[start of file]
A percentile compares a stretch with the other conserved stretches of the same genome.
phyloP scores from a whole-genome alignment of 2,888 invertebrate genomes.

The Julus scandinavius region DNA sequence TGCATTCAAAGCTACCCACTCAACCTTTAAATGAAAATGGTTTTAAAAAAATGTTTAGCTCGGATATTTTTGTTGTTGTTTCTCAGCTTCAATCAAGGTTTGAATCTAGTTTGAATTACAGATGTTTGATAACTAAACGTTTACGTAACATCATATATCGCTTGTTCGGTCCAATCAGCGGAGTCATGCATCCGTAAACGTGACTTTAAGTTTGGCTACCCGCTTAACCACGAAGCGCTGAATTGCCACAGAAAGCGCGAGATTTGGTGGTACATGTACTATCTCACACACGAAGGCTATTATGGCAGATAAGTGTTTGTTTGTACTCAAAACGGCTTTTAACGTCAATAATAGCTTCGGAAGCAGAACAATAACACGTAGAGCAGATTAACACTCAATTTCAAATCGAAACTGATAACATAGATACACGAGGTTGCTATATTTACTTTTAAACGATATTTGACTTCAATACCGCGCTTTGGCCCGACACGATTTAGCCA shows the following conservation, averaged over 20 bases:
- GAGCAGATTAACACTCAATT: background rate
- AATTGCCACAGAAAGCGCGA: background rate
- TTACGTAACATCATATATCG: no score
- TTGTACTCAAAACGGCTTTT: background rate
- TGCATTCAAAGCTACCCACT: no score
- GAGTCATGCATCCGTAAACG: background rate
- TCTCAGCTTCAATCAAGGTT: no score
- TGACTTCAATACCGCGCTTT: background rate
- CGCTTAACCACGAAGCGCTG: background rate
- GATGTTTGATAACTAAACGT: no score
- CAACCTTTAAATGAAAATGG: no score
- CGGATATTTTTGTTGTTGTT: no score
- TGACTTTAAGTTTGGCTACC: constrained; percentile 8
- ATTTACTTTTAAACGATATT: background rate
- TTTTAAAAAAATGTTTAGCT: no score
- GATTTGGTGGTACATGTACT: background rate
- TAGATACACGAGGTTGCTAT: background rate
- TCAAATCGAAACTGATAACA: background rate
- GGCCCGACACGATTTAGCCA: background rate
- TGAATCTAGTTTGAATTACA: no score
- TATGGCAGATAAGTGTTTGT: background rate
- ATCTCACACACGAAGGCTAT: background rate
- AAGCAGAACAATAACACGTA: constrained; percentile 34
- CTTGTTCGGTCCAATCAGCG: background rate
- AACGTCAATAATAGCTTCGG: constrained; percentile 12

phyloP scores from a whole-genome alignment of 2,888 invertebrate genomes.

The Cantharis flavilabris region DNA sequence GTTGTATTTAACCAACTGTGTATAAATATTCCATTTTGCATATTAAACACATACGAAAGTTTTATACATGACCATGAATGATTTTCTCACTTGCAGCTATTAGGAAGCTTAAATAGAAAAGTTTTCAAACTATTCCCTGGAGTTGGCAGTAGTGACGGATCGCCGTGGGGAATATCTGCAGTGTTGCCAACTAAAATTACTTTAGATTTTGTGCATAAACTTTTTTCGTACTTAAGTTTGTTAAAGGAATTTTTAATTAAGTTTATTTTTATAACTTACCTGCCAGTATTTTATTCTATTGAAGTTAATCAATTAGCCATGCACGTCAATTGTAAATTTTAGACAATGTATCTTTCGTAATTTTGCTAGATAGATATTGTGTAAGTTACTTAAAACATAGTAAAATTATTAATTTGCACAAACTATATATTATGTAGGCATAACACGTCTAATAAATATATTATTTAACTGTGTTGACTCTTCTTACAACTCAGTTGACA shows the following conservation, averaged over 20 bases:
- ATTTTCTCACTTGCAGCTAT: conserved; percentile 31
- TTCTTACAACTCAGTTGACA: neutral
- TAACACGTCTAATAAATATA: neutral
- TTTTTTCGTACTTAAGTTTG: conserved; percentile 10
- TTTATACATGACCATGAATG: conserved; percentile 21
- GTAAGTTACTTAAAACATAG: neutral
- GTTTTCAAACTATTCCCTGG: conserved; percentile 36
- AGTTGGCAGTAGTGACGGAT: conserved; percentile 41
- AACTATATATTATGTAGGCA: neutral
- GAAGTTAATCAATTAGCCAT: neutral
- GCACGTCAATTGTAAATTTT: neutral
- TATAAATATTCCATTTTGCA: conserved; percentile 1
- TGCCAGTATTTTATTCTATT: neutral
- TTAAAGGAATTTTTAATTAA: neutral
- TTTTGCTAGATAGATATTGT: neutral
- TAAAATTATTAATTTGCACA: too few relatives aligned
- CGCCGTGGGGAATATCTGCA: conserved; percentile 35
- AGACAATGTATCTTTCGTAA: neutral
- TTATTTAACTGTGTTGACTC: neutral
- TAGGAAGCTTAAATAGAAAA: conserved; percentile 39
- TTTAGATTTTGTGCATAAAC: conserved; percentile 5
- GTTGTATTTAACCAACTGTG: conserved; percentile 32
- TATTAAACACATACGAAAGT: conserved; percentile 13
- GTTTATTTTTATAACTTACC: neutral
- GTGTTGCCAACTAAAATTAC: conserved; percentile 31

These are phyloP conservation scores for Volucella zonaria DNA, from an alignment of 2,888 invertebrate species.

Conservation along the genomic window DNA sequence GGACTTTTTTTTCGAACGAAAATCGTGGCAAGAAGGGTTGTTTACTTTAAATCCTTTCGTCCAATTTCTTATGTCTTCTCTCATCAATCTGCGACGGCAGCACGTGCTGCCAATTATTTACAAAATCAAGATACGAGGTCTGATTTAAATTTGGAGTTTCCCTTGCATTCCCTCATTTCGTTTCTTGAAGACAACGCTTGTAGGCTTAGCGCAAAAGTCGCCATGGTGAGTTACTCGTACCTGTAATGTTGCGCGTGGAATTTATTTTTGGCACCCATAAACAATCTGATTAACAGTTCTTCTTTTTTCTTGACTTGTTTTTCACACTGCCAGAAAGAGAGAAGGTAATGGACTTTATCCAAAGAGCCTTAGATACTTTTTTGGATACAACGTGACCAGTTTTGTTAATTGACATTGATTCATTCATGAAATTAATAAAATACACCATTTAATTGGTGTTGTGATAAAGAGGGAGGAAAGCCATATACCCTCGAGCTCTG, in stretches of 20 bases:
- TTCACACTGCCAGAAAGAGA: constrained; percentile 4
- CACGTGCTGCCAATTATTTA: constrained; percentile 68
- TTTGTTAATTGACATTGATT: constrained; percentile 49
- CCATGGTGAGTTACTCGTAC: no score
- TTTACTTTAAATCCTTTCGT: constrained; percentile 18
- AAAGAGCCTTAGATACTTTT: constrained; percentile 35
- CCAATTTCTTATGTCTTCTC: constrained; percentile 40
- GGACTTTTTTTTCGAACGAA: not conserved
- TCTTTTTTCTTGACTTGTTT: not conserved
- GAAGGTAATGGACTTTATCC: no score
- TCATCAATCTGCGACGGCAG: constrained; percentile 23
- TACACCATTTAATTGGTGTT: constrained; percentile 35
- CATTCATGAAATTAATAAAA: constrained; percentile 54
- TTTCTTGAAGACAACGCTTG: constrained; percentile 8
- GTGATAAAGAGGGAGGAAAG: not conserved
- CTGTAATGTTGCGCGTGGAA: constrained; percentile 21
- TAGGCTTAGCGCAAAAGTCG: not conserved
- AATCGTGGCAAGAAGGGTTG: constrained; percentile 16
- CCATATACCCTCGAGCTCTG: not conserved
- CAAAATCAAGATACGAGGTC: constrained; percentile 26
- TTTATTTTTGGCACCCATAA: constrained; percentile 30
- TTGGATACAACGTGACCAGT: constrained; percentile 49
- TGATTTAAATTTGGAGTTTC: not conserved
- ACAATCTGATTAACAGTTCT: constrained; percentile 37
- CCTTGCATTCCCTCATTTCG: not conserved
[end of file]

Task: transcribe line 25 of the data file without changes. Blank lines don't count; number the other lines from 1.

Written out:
- ATCTCACACACGAAGGCTAT: background rate